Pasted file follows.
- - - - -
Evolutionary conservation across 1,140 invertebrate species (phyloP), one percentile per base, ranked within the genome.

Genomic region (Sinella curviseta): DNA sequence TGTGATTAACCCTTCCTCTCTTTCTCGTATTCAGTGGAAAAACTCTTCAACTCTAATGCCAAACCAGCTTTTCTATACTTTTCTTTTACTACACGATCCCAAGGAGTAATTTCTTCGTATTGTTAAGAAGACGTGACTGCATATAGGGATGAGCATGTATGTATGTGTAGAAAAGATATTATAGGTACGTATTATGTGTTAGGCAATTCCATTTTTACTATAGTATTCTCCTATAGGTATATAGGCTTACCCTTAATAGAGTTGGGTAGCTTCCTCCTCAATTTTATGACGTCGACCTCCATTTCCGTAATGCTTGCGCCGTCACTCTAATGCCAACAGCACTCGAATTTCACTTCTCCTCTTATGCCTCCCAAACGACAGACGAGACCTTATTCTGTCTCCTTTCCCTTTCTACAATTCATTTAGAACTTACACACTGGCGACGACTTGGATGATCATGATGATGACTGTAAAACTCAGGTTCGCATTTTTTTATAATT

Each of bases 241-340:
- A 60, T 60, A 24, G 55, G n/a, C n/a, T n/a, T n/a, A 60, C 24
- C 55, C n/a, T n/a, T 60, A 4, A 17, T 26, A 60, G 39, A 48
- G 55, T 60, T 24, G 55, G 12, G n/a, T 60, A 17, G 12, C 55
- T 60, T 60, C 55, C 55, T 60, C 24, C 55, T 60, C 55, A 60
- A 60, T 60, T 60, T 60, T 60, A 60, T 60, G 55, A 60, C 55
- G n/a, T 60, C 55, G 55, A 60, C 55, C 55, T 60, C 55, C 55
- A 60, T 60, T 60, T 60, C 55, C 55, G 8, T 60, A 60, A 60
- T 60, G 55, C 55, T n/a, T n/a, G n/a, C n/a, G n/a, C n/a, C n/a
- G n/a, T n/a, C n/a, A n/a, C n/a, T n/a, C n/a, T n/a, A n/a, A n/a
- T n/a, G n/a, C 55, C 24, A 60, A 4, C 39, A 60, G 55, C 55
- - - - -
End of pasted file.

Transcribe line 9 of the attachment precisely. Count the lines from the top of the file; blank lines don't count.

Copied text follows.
- G n/a, T 60, C 55, G 55, A 60, C 55, C 55, T 60, C 55, C 55